Russia "firmly intends to seek the swiftest stabilization of the situation in Syria on the basis of the swiftest implementation of democratic reforms whose time has come," Lavrov said.
Syria has been a key Middle Eastern client state of Moscow since 1971. The arrival of the Russian representatives comes three days after Russia and China vetoed a U.N. Security Council measure condemning Assad's crackdown on protesters and calling for him to be replaced by a unity government.
U.S. Ambassador to the United Nations Susan Rice called the vetoes "disgusting," saying Russia and China "will have any future blood spill on their hands." U.S. Secretary of State Hillary Clinton denounced them as a "travesty." Washington Monday closed its embassy in Damascus, saying the situation had deteriorated to the point where the safety of embassy staff could no longer be guaranteed.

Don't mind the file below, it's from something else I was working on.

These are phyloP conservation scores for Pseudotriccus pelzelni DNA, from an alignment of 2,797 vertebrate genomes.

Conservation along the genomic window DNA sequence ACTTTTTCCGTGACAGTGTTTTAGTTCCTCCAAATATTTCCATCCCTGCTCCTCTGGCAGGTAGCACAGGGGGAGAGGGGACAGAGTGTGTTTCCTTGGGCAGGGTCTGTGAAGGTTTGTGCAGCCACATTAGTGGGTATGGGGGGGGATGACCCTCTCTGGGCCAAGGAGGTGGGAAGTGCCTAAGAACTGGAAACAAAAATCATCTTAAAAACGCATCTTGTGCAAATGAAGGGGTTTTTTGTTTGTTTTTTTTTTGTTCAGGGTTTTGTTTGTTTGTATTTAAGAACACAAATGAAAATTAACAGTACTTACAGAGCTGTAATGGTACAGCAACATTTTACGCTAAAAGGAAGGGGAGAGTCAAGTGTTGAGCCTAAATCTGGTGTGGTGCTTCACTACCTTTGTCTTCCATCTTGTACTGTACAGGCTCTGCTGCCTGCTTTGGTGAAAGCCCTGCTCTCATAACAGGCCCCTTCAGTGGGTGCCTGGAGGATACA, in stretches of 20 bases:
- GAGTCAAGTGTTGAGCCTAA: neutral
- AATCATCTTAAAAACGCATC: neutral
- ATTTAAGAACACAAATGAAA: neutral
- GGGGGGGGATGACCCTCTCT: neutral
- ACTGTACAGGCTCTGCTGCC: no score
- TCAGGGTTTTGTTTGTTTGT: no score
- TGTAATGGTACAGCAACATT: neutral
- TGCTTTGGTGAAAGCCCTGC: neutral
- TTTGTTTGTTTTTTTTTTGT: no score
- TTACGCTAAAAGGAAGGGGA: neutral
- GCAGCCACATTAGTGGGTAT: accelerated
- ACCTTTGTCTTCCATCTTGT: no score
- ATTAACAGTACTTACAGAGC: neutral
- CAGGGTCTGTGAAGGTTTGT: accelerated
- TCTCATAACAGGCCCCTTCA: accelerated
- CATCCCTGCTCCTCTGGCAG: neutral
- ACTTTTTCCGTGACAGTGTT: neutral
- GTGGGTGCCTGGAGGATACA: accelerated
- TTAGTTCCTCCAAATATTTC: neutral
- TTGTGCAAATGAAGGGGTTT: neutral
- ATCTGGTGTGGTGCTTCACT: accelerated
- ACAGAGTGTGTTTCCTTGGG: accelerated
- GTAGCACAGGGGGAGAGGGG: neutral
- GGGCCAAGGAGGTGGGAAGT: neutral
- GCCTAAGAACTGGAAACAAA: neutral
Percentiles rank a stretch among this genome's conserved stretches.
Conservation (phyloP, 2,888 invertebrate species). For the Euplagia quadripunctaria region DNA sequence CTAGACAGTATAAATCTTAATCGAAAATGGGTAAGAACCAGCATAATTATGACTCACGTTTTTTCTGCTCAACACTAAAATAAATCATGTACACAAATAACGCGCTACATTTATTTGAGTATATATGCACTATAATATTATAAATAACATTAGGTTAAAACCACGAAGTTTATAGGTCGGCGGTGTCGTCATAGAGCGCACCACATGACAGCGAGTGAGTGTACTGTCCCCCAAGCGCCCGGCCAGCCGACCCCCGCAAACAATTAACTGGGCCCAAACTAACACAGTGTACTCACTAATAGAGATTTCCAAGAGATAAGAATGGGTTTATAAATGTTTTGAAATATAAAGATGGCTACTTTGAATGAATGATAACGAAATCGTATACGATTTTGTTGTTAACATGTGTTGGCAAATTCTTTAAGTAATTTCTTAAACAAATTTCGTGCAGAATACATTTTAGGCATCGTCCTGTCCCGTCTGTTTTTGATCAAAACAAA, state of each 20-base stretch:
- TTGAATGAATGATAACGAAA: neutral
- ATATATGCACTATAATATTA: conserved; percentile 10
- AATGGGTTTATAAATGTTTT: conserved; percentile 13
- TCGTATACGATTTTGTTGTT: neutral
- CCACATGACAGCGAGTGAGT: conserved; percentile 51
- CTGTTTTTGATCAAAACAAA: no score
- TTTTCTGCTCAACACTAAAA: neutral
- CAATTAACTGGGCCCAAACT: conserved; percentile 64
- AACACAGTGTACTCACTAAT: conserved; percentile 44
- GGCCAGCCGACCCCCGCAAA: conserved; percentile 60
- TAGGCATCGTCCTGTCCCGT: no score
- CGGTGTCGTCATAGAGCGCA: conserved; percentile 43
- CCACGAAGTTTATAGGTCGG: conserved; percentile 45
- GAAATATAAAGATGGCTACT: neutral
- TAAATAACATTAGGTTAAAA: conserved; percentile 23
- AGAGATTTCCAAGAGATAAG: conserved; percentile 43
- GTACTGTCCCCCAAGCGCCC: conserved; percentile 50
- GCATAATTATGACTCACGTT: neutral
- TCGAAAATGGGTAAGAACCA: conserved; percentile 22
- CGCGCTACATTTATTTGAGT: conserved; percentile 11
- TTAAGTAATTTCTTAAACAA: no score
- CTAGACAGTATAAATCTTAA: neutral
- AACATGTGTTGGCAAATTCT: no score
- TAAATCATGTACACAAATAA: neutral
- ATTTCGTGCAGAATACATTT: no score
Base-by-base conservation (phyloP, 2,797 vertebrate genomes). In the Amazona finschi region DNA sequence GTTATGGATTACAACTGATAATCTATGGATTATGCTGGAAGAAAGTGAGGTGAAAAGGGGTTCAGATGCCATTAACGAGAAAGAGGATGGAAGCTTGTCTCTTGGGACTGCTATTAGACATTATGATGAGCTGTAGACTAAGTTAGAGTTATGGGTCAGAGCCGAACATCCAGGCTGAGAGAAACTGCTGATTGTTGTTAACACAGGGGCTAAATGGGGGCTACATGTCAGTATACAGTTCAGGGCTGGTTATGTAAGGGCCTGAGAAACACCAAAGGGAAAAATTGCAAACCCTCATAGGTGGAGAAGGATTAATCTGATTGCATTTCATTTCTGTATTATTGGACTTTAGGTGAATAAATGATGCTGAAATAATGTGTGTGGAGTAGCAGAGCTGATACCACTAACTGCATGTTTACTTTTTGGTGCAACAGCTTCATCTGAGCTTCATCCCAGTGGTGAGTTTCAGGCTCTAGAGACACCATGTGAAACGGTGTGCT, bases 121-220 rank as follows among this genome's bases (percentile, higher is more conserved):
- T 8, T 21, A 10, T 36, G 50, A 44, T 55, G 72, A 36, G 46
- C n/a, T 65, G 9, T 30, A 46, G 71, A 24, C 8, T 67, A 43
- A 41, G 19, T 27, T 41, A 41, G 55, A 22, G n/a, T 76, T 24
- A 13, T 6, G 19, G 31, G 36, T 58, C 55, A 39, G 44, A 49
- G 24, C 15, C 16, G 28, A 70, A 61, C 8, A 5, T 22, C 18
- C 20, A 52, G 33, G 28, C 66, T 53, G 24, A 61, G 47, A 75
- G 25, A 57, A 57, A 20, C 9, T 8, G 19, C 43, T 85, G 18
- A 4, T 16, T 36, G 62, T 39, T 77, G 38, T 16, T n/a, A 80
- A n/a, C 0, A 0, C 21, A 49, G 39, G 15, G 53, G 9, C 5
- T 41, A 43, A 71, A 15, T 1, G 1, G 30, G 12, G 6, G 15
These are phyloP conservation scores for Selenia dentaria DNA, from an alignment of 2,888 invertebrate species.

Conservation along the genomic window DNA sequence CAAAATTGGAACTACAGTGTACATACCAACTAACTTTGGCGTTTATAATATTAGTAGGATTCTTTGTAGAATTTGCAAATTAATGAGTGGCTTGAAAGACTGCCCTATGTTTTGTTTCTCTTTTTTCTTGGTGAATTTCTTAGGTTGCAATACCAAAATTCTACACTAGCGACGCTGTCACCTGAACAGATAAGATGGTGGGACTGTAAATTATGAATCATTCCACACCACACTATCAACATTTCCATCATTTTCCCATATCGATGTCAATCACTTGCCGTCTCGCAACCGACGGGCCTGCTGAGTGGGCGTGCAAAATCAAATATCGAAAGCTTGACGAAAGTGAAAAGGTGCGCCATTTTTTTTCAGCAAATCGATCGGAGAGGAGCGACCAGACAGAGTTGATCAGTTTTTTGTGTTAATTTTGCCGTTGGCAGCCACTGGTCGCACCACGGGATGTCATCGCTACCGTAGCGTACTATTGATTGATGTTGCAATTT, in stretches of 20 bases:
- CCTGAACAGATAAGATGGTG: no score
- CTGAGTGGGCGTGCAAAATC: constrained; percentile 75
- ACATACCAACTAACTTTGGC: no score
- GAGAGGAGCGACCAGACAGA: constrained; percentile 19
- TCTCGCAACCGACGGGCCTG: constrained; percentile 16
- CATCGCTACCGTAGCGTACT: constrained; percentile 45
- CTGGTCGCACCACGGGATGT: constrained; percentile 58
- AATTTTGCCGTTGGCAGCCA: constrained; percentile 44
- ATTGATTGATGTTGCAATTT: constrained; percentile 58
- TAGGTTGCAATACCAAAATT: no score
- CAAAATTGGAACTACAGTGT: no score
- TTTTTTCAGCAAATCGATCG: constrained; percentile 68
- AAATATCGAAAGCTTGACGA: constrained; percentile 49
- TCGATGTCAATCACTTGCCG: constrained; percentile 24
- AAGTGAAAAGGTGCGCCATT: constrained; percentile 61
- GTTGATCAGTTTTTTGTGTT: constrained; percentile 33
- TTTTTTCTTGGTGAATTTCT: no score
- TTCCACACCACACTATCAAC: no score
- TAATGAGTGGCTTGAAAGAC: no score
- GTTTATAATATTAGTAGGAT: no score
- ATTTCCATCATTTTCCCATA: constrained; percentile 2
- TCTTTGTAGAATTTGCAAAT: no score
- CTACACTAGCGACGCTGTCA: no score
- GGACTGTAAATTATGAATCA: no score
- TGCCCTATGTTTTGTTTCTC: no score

"There are some in the West who have given evaluations of the vote on Syria in the United Nations Security Council that sound, I would say, indecent and perhaps on the verge of hysterical," Lavrov said. "Those who get angry are rarely right."
He said Russia had been willing to come to a consensus with other council members but its proposed amendments were shot down Saturday and the resolution was put to a vote in a "hasty" way that all but invited Russia's veto to make Moscow look bad.
"We asked [supporters of the anti-Assad resolution] to wait a few days before putting it to a vote," so he and Fradkov could travel to Syria for the Assad meeting, Lavrov said. "But they thought it more important to transfer the blame for what is happening.
Syrian forces killed at least 128 people nationwide Monday, mostly in Homs, the opposition Syrian Revolution General Commission said. On Tuesday, 21 people were killed in Homs, CNN reported.
Mousa Azzawi of the Syrian Network for Human Rights told CNN, "the situation is very dire," saying Monday was "like a bloodbath."
U.N. officials estimate about 6,000 people have died since the uprising began almost a year ago.
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